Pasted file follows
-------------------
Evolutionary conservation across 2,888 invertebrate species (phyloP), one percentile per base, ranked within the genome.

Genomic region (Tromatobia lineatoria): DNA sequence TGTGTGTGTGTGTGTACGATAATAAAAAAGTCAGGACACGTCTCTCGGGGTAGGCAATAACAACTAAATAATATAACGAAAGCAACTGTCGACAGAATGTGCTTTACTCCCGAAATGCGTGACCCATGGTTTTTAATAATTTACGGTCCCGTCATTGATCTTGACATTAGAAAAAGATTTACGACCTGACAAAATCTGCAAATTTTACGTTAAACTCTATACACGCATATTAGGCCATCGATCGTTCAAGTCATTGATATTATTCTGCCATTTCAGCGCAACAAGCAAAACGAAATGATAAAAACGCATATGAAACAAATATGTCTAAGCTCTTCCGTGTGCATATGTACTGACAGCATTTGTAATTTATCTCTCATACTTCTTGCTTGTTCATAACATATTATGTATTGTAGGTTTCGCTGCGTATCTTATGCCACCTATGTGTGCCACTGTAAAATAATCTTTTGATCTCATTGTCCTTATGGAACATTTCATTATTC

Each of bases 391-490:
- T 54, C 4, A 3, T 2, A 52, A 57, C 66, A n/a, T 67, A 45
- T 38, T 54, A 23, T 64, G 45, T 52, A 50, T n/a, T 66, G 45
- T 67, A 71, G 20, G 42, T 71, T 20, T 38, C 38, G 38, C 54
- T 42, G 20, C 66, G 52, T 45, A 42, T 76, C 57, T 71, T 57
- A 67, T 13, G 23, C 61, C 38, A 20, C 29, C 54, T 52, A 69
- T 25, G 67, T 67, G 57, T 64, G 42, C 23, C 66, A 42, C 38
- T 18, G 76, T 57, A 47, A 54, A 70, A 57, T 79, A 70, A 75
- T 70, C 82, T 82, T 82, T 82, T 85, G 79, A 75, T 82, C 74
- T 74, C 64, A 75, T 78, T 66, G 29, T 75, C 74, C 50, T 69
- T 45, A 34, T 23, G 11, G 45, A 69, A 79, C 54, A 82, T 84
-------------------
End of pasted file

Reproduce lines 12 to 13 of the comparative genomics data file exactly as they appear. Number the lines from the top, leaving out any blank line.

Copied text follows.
- T 74, C 64, A 75, T 78, T 66, G 29, T 75, C 74, C 50, T 69
- T 45, A 34, T 23, G 11, G 45, A 69, A 79, C 54, A 82, T 84